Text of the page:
Commentary: Today, Las Cruces has 9 Commercial AM and FM radio stations with a Spanish language FM format that began broadcasting the first of this month. There is also KRWG-FM, a Public Broadcasting Station on the campus of New Mexico State University and KRUX-FM located at Corbett Center. Las Cruces did not always have such a variety of radio stations. When we attended NMSU in the 1970s, our choices were KGRT-AM, contemporary rock, KGRT-FM country western, KOBE-AM, adult contemporary, and KOBE-FM, elevator music. The roots of radio in Las Cruces date back to 1919 and Dean Ralph W. Goddard.
Goddard was born in Waltham, Massachusetts April 30, 1887. Shortly thereafter the Goddards moved to Worcester, Massachusetts where Ralph attended Classical High School and graduated in 1907. He continued his education by going to Worcester Polytechnic Institute. In 1911 Goddard received his degree in electrical engineering. Ralph married Frances Gascogne August 14, 1911.
After graduation, Goddard worked in Boston a few years before heading west to teach at Nebraska. He taught one year before accepting a position as Professor of Engineering at New Mexico Agriculture and Mechanical Arts in Fall, 1914.
Goddard was hired to implement included a
prosperous Engineering Department. In 1920 the title of Dean was bestowed upon Goddard and he was known as 'Dean Goddard" by one and all. The year prior, 1919, Goddard was granted a license to broadcast with call letters 5XD., later changed to KOB. A Radio Club was established with engineering students to improve and discover items that would help broadcasting.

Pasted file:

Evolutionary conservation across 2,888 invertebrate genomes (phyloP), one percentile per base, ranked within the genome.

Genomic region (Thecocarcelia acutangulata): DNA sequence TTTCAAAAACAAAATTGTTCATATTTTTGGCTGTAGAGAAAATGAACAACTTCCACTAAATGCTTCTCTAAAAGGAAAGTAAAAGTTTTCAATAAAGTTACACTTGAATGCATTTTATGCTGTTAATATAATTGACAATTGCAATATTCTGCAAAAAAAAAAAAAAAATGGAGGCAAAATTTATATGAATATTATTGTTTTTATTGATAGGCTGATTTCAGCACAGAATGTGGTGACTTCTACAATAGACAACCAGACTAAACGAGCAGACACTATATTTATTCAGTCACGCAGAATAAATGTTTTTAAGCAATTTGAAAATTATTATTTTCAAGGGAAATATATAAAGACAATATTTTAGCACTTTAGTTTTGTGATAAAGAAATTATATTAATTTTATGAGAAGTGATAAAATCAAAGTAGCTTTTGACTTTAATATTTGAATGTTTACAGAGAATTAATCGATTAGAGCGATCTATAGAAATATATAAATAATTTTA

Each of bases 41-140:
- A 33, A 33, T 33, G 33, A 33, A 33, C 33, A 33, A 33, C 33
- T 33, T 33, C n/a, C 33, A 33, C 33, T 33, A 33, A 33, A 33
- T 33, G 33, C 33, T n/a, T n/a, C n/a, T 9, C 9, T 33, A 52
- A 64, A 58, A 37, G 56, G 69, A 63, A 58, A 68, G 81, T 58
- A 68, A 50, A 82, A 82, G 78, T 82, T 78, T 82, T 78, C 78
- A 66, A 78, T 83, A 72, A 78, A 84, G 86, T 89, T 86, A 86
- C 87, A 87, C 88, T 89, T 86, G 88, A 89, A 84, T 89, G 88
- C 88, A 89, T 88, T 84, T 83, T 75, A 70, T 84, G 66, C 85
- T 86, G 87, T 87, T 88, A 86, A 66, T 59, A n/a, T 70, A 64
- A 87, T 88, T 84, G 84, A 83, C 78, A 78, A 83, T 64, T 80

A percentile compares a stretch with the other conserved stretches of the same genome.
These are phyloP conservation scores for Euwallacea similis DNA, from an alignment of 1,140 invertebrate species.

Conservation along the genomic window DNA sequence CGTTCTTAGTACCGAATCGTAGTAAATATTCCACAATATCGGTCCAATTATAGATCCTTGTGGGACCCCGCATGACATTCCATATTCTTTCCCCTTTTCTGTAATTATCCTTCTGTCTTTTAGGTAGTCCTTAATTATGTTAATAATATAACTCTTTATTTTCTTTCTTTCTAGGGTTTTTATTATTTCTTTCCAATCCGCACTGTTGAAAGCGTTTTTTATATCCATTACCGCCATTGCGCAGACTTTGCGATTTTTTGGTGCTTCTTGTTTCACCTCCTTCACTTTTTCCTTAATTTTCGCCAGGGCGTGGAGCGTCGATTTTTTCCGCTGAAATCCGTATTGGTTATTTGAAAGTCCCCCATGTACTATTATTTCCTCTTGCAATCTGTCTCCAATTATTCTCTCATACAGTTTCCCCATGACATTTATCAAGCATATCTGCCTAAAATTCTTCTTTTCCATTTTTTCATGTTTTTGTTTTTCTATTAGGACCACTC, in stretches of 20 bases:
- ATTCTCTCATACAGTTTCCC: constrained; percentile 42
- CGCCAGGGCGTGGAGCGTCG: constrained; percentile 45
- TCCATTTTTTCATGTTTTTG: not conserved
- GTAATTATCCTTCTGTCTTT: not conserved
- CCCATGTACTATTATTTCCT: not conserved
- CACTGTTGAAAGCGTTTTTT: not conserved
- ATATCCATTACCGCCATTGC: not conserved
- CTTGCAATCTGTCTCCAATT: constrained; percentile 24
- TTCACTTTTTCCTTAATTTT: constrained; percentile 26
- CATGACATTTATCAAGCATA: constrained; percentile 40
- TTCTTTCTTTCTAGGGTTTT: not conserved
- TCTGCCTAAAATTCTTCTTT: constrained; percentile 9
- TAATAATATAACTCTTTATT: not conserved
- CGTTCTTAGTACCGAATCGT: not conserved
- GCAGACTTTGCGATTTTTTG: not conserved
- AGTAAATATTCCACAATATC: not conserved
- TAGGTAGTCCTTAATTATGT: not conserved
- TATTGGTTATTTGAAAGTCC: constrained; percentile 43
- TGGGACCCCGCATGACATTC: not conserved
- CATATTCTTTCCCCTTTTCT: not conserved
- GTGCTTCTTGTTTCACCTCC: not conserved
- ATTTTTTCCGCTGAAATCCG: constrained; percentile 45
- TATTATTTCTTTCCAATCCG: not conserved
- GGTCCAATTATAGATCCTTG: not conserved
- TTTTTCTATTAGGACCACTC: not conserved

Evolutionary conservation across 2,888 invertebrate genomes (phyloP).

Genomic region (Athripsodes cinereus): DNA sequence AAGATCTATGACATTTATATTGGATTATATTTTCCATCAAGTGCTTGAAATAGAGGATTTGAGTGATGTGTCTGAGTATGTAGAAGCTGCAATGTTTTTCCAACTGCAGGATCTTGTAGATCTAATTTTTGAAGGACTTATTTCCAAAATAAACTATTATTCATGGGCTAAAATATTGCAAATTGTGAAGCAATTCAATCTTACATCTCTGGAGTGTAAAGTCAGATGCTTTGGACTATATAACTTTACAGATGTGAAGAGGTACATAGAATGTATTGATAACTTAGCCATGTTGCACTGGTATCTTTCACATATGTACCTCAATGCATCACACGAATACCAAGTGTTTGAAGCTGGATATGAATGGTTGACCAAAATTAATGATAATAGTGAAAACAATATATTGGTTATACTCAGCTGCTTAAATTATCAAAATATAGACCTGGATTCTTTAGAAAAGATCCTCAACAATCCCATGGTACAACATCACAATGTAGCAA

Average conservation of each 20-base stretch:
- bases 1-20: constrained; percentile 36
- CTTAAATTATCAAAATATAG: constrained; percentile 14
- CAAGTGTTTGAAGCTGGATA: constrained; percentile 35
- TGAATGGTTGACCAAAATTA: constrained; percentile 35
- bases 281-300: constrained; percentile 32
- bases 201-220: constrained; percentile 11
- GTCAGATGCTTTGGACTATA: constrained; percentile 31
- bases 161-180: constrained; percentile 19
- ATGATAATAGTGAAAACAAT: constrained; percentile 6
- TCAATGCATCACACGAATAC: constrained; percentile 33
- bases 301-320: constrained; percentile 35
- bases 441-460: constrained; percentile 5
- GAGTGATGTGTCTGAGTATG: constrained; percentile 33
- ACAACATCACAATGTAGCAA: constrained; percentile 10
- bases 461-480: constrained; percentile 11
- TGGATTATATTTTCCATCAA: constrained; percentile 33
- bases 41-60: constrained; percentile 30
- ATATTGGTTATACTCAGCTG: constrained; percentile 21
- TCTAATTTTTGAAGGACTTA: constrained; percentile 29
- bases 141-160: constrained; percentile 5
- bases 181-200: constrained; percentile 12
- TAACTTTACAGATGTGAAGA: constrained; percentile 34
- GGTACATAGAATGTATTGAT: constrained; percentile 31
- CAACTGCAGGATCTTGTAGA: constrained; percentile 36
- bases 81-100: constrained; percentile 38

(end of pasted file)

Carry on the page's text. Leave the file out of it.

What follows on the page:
Dean Goddard was a innovative thinker both with his radio station KOB and with the various local and national organizations. During his tenure as President of the Las Cruces Schools, he voted to segregate the schools in Las Cruces. This affected about 33 black students. Goddard said he was pressured by Southern farm owners to segregate students. In 1954 segregated was discontinued in the Las Cruces Public Schools.
On October 14, 1922 New Mexico Agriculture and Mechanical Arts played Albuquerque Indian School and Dean Goddard did the play by play on KOB. The Aggies won 56-0 and this became the first play by play of a football game west of the Mississippi River. The Dean would continue to broadcast home games through 1929 on KOB the "Voice of the great Southwest."
During the 1920s, KOB was granted increase power from 1,000 watts to 10,000 watts. KOB could be heard all over New Mexico, the Southwest, and throughout most of the United States. There were only a handful of stations in the west and KOB did not have the airwaves clutter so KOB could be heard nationwide.
Dean Goddard's life came to a tragic end on December 31, 1929. Dean Ralph Goddard was at radio station at 5pmand it was raining. The Dean was preparing for live, in studio New Year's Eve program and decided to make some modifications in the engineering room. As Goddard started the modifications, over 12,000 volts of electricity went through his body and he immediately died of electrocution. KOB radio went off the air until after Ralph Goddard's burial.